Cabaret Songs

My Cabaret Song are an ongoing collection of songs that speak from the heart.  I have sought out poems to interpret musically that really address the human condition. In Out of Danger,  by James Fenton, the works have been woven into a complex fabric of emotion.  My music seeks to illuminate these subtle nuances and bring power to their meaning.  The harmonic coloring is rich and melodies are lyrical with an emotional  power that I believe the vocalist and really embrace.

Out of Danger

for soprano and piano

Poems by James Fenton . Premiered at the Temple Theatre, Viroqua, WI-Feb. 2003.

Jennifer Josephson
Jennifer Josephson, soprano

Audio from the premiere

Out of Danger

In Paris With You

 Whatever Happened to Love in this World

Whatever Happened to Love in this World (lyrics by Christopher Neil)

Excerpt from score:




Program notes:

The poems, Out of Danger, Serious, and, In Paris with You, are from Fenton’s collection,  Out of Danger published in 1987. Fenton is a gifted writer, poet and journalist.  His literary style has its roots in an emotional and intellectual realism that inspires  music.  He is not afraid of riding the crest of emotion in his narrative, all the while running a rational analysis in the background.   I chose to ride the crest of emotion in my settings while pointing out the cause and effect inherent in the meaning of the words at key moments.

Here are the key lines from each of the songs that were meaningful to me:

Out of Danger:   “Learn as leaves must learn to fall.”

Serious:   “You’ve changed the rules, the way I’d hoped they’d change.”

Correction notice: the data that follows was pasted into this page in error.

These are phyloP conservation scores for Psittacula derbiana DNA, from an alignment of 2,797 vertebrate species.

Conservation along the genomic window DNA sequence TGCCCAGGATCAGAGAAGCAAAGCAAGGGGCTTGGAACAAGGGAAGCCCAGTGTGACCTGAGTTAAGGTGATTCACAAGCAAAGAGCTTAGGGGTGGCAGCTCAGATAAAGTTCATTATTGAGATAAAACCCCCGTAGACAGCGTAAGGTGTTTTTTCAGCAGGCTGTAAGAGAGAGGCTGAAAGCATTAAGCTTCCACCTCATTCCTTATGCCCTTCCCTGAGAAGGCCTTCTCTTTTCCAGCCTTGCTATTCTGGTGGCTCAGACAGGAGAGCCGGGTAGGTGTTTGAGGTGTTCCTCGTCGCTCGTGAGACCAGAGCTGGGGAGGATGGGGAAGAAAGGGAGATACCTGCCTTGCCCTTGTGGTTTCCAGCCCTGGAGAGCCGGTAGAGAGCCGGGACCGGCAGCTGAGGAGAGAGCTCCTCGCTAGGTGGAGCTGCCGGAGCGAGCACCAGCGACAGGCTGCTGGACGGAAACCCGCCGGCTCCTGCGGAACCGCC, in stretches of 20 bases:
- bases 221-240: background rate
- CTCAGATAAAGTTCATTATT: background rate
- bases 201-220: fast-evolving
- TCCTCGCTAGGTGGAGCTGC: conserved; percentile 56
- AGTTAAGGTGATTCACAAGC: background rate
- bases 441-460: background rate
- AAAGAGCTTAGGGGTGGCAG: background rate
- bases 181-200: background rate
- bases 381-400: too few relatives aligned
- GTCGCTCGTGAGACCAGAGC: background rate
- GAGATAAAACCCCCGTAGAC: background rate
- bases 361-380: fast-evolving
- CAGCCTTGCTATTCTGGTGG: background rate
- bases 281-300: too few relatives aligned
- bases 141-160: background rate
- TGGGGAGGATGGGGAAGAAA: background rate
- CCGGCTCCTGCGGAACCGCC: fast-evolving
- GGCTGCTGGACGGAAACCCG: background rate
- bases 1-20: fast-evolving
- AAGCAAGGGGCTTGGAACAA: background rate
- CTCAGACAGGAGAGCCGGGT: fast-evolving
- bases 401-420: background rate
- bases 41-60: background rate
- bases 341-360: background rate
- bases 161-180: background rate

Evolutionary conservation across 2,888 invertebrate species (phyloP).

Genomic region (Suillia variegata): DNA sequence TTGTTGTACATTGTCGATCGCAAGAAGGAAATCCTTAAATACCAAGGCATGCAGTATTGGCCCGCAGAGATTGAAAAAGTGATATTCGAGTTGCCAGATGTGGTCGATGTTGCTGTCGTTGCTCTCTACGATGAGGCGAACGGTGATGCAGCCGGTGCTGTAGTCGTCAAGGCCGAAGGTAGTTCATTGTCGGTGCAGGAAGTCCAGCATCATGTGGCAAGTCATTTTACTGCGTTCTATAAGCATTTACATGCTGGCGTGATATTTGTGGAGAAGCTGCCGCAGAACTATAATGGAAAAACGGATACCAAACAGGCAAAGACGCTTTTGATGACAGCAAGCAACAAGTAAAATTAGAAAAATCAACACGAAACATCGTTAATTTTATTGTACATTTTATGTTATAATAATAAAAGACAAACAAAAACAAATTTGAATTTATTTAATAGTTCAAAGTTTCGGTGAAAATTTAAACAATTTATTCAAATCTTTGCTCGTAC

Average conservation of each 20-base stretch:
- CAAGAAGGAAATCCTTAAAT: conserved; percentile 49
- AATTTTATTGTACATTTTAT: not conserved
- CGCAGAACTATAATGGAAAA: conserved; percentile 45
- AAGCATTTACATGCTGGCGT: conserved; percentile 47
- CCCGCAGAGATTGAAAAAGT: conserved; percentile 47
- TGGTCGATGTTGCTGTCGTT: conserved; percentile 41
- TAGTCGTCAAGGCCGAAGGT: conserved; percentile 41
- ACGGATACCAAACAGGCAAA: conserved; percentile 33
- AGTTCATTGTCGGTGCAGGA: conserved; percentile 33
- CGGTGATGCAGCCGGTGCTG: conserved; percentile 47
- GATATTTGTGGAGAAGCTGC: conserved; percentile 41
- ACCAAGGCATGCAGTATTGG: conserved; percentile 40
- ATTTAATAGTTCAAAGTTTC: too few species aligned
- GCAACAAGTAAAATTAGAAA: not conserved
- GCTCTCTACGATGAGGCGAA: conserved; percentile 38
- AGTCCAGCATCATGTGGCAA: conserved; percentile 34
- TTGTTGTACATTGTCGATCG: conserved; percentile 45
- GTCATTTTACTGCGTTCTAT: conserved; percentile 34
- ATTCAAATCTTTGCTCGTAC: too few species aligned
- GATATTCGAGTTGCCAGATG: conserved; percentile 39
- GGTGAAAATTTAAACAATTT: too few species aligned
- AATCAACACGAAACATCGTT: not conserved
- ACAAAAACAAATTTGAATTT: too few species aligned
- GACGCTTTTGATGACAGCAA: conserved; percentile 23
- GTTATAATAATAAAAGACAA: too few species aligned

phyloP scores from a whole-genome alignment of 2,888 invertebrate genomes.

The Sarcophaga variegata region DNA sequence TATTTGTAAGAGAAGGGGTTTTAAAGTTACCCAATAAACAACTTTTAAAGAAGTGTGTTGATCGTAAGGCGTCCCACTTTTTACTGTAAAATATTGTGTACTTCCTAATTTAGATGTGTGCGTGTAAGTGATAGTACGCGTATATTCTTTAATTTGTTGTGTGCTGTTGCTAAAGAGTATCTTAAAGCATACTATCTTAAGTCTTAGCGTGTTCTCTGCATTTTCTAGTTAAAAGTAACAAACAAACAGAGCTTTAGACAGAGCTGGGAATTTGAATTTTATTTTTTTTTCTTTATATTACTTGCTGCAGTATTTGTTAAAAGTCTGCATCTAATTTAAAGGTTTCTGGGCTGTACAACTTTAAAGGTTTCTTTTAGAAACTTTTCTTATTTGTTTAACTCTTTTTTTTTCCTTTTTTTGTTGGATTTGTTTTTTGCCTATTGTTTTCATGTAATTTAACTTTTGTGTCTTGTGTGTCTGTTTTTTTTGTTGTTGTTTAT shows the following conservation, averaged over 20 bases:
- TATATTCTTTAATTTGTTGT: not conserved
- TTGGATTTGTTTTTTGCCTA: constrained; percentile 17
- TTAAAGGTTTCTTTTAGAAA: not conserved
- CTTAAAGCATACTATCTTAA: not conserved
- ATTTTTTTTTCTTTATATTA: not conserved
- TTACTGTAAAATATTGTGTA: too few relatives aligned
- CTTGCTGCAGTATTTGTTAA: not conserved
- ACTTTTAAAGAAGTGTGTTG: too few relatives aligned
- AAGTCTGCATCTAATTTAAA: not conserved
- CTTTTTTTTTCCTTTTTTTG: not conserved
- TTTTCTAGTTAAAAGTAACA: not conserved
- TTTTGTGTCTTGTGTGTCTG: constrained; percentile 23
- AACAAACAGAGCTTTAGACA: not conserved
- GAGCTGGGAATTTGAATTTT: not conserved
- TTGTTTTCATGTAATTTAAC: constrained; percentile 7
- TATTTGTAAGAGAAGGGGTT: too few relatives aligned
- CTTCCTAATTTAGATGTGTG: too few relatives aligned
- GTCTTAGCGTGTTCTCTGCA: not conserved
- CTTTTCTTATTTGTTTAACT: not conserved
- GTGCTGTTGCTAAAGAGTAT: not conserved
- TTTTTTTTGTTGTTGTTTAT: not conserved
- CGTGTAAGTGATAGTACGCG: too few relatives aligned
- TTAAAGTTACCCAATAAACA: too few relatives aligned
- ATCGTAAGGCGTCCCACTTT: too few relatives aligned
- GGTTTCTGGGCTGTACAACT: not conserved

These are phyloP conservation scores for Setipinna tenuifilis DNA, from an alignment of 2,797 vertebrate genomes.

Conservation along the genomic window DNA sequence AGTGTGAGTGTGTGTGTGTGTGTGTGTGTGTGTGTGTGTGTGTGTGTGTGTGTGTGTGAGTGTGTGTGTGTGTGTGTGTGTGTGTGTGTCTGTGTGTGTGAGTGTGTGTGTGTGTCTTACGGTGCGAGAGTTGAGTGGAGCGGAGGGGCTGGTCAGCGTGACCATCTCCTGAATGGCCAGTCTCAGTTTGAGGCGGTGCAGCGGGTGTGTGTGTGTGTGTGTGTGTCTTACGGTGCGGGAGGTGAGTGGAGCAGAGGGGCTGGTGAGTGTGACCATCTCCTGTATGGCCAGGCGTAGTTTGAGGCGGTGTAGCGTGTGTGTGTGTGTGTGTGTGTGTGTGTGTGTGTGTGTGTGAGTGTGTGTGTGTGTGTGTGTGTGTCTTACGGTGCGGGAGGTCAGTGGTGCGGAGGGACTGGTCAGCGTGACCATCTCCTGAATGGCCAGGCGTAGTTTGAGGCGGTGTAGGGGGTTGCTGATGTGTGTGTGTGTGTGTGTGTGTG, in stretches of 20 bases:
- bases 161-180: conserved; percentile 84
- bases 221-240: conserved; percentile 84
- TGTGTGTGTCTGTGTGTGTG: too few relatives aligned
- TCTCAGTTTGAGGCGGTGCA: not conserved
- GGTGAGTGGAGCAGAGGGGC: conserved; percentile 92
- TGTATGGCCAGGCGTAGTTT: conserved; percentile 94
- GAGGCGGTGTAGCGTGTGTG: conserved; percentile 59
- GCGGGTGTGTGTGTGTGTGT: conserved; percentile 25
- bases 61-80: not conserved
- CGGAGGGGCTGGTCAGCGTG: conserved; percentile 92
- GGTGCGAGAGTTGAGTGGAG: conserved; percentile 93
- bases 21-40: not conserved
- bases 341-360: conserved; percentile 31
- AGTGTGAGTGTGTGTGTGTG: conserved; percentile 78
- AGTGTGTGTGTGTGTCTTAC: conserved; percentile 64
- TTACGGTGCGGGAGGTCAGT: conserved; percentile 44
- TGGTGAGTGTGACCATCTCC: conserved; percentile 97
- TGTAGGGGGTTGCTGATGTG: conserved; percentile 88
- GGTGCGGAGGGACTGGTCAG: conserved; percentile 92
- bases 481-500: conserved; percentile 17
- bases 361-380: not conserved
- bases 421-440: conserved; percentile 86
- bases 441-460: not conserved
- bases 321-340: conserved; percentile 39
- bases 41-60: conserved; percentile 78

In Paris with You:    “Learning who you are,  learning what I am.”

“Learn as leaves must learn to fall”.  A perfect analogy to falling out of love.  A bright and sunny world of verdant ecstasy gives way to a chromatic peak followed by the separation of the leaves from the life sustaining tree. The poem presents a case of giving in to sadness, death and darkness as a way of neutralizing the devastation of loss.

“You’ve changed the rules, the way I’d hoped they’d change.”  Another great poet,  Mark Strand, wrote at the end of his poem, “The Room”.  “…there is a need for surprise endings.”  Change for the good in our lives is, of course, not guaranteed.  But we crave the stimulation of the new,  so the rules that  we live by for the sake of stability, are often what needs to be broken for us to grow. 

“Learning who you are, learning what I am.”  This poem also takes on the contrarian view.  Paris, normally the mecca of love, is the setting for disappointment.  A city, teaming with beauty is reduced to a “sleasy old hotel room.”    So, the stronger elements of character often rise from the ashes of disappointment. 

So, what makes the words of these poems singable lyrics?   I believe it is what I call the voice of the soul:   melody.   A melody that is embedded with an emotional code that, over time as it unfolds, shades and illuminates the words with a precise meaning is the definition of a song, in my opinion.  So, in Out of Danger, the measured negotiation of the terms of loss give way to a rising lyricism that draws an emotional confession from the voice:  the realization that love has been lost and “you do not belong to me…”  In Serious, the smitten lover succumbs to the lighter than air lilting, danceable, 6/8 rhythm.

Finally,   In Paris with You,  the emotional refrain makes a love song out of hopelessness.  In simple terms, a song  must captivate the listener through melody and under the influence of melody, poetry enters the world of lyrics, where the expressive and often contrary nature of the words make perfect sense in a world of its own.  WN



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